In the forced-swimming test (FST), rats were tested to avoid negative situation (learned helplessness, Fig. 1a-c). Animals displaying increased helplessness, which is a sign of depressive-like behavior. In the FST, the control groups showed longer immobility time than the normal group (Fig. 1a, p < 0.001). However, the immobility time was significantly decreased in hPH treated groups, compared to the control group (Fig. 1a, p < 0.001). The swimming time was not significant difference among groups (Fig. 1b). In addition, the active behavior (climbing) was increased in the hPH 1 ml treated group compared to the control group (Fig. 1c, p < 0.05).
Fig. 1
Fig. 1

The effects of hPH and fluoxetine treatment on FST. a Immobility time, (b) Swimming time, and (c) Climbing time. Each value represents the mean + S.E.M. +++P < 0.001 compared to the normal group and *P < 0.05 and ***P < 0.001 compared to the control group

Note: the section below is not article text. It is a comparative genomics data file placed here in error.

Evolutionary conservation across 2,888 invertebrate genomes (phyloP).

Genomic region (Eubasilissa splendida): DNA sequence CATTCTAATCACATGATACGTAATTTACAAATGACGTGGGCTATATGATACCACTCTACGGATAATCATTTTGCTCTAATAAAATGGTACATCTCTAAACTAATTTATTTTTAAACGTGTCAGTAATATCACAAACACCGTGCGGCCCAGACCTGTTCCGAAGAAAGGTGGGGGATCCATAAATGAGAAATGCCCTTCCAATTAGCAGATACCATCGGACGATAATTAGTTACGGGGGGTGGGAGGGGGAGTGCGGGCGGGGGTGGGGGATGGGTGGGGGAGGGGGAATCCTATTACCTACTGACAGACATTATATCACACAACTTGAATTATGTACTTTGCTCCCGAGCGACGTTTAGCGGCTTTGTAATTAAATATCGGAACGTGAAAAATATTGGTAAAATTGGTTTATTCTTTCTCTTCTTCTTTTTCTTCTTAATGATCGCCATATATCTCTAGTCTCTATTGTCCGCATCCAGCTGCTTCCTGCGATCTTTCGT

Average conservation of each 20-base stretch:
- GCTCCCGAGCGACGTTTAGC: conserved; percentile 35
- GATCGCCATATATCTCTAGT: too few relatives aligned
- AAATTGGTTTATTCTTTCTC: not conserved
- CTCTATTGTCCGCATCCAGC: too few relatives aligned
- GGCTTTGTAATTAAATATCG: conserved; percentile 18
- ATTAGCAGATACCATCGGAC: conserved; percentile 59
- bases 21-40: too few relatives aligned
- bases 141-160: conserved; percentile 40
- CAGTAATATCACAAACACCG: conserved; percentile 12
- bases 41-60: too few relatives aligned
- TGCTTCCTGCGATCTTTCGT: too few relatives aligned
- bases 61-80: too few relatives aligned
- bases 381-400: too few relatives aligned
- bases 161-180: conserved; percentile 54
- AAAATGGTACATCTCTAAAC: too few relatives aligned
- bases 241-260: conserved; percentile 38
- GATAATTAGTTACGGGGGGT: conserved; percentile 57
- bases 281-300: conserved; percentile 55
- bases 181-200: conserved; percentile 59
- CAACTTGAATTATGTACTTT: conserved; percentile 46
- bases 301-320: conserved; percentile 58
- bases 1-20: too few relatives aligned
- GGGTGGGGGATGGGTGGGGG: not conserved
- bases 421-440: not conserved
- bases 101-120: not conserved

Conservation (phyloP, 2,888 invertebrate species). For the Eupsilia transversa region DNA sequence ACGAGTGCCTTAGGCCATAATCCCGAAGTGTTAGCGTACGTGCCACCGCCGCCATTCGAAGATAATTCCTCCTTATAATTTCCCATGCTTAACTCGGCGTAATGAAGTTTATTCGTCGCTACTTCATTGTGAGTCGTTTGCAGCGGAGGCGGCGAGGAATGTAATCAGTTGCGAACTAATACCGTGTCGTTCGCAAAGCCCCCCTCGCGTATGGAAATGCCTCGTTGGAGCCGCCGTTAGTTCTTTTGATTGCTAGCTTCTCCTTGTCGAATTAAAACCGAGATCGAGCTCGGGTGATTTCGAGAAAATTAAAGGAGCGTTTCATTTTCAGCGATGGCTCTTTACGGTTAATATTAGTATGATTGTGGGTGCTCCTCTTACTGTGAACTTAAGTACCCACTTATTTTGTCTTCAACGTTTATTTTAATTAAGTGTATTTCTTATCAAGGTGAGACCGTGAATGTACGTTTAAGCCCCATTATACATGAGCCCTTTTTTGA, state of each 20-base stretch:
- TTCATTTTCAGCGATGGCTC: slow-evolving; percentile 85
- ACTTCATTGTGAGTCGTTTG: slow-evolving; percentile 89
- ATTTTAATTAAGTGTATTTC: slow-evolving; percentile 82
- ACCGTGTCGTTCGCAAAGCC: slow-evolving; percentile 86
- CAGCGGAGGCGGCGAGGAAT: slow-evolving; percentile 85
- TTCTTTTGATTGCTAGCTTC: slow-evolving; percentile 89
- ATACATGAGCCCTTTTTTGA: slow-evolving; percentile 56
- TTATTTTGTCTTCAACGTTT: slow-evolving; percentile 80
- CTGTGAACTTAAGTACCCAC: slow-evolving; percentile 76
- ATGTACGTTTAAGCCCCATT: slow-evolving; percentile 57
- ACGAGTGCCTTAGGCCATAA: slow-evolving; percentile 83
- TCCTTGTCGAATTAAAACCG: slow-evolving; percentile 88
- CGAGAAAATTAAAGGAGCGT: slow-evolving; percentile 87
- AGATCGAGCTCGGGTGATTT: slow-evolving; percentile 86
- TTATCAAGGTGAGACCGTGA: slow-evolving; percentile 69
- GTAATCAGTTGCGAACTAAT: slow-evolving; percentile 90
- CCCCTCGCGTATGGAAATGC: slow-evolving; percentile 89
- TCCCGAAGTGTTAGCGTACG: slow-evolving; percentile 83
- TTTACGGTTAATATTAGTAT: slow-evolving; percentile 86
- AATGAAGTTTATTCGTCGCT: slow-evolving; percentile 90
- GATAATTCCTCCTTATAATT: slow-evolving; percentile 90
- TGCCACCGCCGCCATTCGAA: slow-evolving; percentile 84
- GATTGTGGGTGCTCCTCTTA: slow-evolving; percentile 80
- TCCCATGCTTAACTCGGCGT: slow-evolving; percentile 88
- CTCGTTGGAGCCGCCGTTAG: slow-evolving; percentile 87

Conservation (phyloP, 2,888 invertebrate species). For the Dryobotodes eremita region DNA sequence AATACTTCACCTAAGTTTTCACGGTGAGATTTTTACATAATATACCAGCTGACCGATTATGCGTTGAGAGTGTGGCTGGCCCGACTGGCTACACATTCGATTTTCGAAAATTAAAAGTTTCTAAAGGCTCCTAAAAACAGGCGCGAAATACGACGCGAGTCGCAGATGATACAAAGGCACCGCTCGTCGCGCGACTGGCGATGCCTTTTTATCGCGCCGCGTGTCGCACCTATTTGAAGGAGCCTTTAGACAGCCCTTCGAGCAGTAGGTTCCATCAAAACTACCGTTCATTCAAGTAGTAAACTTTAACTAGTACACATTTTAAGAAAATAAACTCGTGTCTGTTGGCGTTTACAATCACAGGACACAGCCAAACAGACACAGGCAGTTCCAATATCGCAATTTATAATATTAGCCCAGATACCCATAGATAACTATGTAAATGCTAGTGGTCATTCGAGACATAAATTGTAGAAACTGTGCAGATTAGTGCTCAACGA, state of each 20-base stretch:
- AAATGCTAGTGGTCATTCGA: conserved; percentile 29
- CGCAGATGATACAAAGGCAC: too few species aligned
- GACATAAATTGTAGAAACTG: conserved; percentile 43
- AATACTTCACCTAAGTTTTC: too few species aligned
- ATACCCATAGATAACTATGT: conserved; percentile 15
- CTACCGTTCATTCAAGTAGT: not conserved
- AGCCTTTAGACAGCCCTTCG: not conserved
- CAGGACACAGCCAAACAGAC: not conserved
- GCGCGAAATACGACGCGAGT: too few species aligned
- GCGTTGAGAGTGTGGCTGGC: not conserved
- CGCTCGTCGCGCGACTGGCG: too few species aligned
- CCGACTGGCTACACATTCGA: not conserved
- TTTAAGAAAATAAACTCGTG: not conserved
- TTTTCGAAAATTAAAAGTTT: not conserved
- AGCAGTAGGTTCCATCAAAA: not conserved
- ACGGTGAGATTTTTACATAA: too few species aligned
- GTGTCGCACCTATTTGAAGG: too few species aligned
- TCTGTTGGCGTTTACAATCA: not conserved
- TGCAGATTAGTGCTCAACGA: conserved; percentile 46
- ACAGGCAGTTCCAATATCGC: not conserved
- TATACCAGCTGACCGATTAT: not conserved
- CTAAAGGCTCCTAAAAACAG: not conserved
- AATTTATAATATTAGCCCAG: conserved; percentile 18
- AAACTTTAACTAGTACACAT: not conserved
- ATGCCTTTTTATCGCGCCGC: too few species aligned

Elevated plus maze

As shown in Fig. 2, the one-way ANOVA revealed a significant difference between groups regarding the time spent in the open arms or close arms. The control group significantly decreased the time spent in the open arms and increased time in the closed arms compared to that of the normal group. Fluoxetine treatment showed a significantly longer period of time spent in the open arms than that of the control group (p < 0.01). Although it was not significant, treatment with hPH also produced a decreasing trend in anxiety behavior on the EPM.
Fig. 2
Fig. 2